Feeding Problems in Multiple-pet Households


Mitchell in his MeowSpace®

I’ve heard it said that when one door closes, another opens. From adversity comes light. This is the story of how one rescued cat ended up rescuing a world of multiple-pet owners.


After a lifetime of dog ownership, we ended up with two cats. Well, actually, we started with one abandoned cat that made us fall in love with him, and when both our old dogs died, we decided to get another cat so he wouldn’t be lonely.

To keep our dogs away from our cat’s food, we fed our first cat (Mitchell) on a staircase mantel. No problem! But when we got our second cat (Flopsie), we ran into a situation that had never before crossed our pet-ownership paths: Flopsie is a compulsive over-eater.

We would come home from a day at work, and all the food would be gone. This didn’t seem to be unusual until, after a couple months, we noticed Flopsie getting bigger. Mitchell was getting smaller, but it was hard to tell because he has so much fur. We weighed him, and sure enough, he was about 2 lbs. lighter than at his last vet visit.

This is when we realized we had a serious problem. The extra weight on Flopsie was bound, at some point in her life, to cause her health to decline. And Mitchell, starving, was no better off. To say we tried everything to fix the situation would not be an exaggeration. First we tried feeding them only twice daily, when we were there to police them, but after 2-weeks of begging Mitchell to eat his food all at once, we realized it was hopeless. Flopsie scarfed down as much as we gave her and tried to eat Mitchell’s food as well. Mitchell would eat a few bites and walk away, only to come back expecting the food to be there as usual.

The only answer was to keep them separate all day. They (and we) hated this. The whole reason we got another cat was so Mitchell would have companionship when we were gone. So much for that!


I got in my head, that I’d seen the answer somewhere “out there” in the pet store world. I could see it in my mind’s eye: A rectangular box with a locking pet door (the kind that one pet could unlock with a magnet on his collar). This was it! The answer to our problem. I went out to get one. I was willing to pay $500 if I had to, so great was our sense of aggravation and frustration. I scoured the stores, the aisles, for any sign of this elusive treasure. Nothing…nada…bubkis!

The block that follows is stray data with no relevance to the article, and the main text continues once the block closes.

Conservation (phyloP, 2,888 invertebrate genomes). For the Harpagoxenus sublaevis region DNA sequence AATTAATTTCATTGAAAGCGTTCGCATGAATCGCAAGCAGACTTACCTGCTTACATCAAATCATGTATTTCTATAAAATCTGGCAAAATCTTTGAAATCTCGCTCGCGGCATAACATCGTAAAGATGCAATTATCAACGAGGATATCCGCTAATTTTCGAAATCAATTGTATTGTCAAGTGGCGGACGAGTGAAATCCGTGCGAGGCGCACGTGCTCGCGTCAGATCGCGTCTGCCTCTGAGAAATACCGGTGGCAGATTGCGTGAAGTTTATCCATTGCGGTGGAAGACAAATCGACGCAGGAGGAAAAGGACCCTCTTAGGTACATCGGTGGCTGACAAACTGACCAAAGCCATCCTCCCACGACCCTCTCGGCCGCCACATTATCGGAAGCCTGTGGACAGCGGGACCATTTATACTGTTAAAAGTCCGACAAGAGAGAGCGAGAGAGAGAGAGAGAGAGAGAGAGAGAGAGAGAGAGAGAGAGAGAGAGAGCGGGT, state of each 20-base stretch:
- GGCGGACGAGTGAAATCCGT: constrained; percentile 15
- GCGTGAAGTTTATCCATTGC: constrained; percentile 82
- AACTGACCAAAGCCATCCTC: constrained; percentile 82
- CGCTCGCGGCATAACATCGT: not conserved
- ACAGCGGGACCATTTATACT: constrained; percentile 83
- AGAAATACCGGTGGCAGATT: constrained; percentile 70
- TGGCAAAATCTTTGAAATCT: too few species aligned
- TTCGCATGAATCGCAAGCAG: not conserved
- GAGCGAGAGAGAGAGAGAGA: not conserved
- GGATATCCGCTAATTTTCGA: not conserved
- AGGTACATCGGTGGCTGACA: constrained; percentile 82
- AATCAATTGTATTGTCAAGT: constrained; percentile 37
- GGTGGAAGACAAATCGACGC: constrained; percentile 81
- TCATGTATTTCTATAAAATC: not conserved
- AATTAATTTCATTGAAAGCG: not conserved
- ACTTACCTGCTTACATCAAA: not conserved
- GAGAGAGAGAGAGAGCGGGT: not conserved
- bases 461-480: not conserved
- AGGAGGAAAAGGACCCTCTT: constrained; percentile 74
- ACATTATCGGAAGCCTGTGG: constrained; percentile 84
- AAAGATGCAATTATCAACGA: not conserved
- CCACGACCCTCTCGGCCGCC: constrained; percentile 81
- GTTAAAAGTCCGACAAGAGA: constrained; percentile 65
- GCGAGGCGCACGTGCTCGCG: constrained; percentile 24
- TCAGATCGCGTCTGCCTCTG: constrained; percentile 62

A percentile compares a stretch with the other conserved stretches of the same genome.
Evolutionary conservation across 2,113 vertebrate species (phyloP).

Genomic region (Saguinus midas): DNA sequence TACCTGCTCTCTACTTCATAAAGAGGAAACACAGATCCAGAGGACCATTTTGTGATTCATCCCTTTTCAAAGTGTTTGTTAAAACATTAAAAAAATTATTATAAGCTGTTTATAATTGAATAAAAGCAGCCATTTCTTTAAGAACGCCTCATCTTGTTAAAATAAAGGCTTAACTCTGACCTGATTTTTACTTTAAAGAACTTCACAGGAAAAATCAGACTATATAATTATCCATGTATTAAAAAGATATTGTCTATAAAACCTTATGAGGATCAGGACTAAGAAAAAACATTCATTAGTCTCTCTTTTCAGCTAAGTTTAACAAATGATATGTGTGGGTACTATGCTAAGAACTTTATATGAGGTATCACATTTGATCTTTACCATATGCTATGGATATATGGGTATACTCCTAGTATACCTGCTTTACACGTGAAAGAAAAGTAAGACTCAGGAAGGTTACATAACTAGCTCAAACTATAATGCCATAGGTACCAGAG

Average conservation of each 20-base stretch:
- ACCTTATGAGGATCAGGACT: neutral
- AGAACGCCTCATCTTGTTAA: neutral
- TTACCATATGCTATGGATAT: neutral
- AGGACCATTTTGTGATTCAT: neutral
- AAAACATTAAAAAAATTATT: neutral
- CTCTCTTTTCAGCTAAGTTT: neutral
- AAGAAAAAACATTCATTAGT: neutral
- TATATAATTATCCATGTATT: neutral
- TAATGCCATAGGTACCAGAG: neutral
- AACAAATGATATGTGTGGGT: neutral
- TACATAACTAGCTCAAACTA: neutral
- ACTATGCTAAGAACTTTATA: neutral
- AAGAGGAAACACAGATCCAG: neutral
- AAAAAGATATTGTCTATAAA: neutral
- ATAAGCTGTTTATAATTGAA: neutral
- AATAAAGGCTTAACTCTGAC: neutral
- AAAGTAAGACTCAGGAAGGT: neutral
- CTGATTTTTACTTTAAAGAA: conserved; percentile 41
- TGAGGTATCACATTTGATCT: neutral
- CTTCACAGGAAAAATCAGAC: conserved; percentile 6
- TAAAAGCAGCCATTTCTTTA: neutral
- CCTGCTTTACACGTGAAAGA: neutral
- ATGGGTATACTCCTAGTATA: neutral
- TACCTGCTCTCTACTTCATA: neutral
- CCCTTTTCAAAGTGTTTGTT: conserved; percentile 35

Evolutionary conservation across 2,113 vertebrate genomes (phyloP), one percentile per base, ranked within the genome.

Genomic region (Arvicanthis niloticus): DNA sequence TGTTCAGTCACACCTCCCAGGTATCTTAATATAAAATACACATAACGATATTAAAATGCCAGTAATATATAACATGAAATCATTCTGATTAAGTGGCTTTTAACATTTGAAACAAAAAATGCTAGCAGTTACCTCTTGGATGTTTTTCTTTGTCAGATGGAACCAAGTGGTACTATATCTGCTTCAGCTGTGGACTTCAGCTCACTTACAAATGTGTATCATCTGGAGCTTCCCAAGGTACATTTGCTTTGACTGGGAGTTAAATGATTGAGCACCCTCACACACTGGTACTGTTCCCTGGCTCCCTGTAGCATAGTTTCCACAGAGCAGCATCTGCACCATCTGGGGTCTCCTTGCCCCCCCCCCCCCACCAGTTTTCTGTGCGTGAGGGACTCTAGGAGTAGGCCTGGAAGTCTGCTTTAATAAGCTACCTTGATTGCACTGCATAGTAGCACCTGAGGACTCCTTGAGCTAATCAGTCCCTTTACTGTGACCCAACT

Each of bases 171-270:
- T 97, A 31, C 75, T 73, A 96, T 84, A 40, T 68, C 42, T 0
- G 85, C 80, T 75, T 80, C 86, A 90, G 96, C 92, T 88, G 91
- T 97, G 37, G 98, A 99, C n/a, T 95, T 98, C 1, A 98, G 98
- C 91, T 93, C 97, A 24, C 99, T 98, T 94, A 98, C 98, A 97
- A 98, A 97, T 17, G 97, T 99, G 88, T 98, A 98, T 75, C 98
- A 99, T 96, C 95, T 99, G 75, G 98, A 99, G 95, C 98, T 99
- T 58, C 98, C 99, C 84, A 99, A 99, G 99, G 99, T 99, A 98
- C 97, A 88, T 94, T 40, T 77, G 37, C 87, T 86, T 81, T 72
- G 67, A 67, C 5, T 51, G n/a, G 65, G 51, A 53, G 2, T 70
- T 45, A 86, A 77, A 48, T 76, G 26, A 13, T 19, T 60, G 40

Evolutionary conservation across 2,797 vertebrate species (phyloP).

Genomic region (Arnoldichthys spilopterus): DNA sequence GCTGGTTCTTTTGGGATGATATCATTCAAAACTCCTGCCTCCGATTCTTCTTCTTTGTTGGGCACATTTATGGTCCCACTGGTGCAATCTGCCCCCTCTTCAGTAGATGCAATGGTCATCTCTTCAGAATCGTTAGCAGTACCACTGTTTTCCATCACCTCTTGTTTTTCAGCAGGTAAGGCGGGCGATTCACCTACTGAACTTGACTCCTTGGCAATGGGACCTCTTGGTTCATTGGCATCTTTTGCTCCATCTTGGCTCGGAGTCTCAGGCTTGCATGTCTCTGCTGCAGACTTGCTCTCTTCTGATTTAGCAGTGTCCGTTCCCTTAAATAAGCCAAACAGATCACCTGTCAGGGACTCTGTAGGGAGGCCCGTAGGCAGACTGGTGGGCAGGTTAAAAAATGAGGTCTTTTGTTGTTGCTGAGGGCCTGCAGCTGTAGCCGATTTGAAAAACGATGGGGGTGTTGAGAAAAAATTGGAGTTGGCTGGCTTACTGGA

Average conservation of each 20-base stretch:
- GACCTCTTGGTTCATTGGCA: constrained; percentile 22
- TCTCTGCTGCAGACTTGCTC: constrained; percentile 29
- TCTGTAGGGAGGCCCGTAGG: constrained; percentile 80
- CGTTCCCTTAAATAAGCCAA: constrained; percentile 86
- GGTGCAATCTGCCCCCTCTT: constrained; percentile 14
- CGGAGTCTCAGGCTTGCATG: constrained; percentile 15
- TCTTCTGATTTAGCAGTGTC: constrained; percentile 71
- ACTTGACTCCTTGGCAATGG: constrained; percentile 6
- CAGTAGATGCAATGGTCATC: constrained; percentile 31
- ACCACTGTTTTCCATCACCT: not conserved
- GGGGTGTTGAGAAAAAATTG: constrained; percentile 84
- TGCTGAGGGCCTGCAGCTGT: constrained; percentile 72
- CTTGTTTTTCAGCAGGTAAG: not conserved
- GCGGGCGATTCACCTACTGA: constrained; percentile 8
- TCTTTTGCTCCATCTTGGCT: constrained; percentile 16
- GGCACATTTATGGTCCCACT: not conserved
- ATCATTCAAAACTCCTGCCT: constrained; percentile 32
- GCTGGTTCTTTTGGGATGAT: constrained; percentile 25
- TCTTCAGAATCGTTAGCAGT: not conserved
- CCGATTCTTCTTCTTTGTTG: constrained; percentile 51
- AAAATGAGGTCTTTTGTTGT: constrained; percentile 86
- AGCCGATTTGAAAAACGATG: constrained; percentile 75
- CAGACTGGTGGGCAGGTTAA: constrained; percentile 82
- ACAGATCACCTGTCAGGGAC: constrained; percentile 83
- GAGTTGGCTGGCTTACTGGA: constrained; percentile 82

I came home discouraged but hopeful that the world of the internet would solve my dilemma. No such luck. I told my son of my despair, and two weeks later, he presented us with a wooden prototype of my idea, complete with a locking magnetic pet door. (It was not cheap at all for him to make, but he would not allow us to pay him for it. It was his gift to us—such a fine young man we’ve raised!…but I digress…) I went to work training Mitchell to use it, and soon he was entering the box to graze whenever he wanted. We fed Flopsie twice daily, and of course, she gobbled her food down each time. We had no worries leaving the house, nor guilt at separating them anymore. Our special box took over the police work, and life with our cats was once again joyful.

Within three months, Mitchell was back up to his healthy weight, and Flopsie was down to a healthy weight. Our special box was our own private miracle.


As could be expected, our friends would notice the box, and each of them had to have one, too, for various reasons. Some to solve a problem similar to our own, others to fix different multiple-pet ownership situations. One had a dog that ate the cat’s food. Another wanted to put a litter box inside for her two cats to use so that their dog couldn’t eat the kitty roca anymore. Another solved her cat’s spraying problem by giving both her kitties their own box with a litter pan inside, and using an RFID locking pet door so each would have it’s own programmed entry and couldn’t enter the other’s. We were building them, taking advice from our friends’ ideas, and watching with pride as our little invention was making life infinitely easier for so many people.


When one of our friend’s cat’s diabetes went into remission because he was no longer able to get at food he was not supposed to eat, their vet took notice. Soon we were manufacturing and selling our special box, and we applied for a patent. While having lunch with family, our other son suggested we call it a “MeowSpace.” Three years later, MeowSpace® is trademarked, and a patent has been issued. From all over the United States and Canada, to the United Kingdom, people we have never met are benefiting from our solution.

And to think…it all started with a cat!

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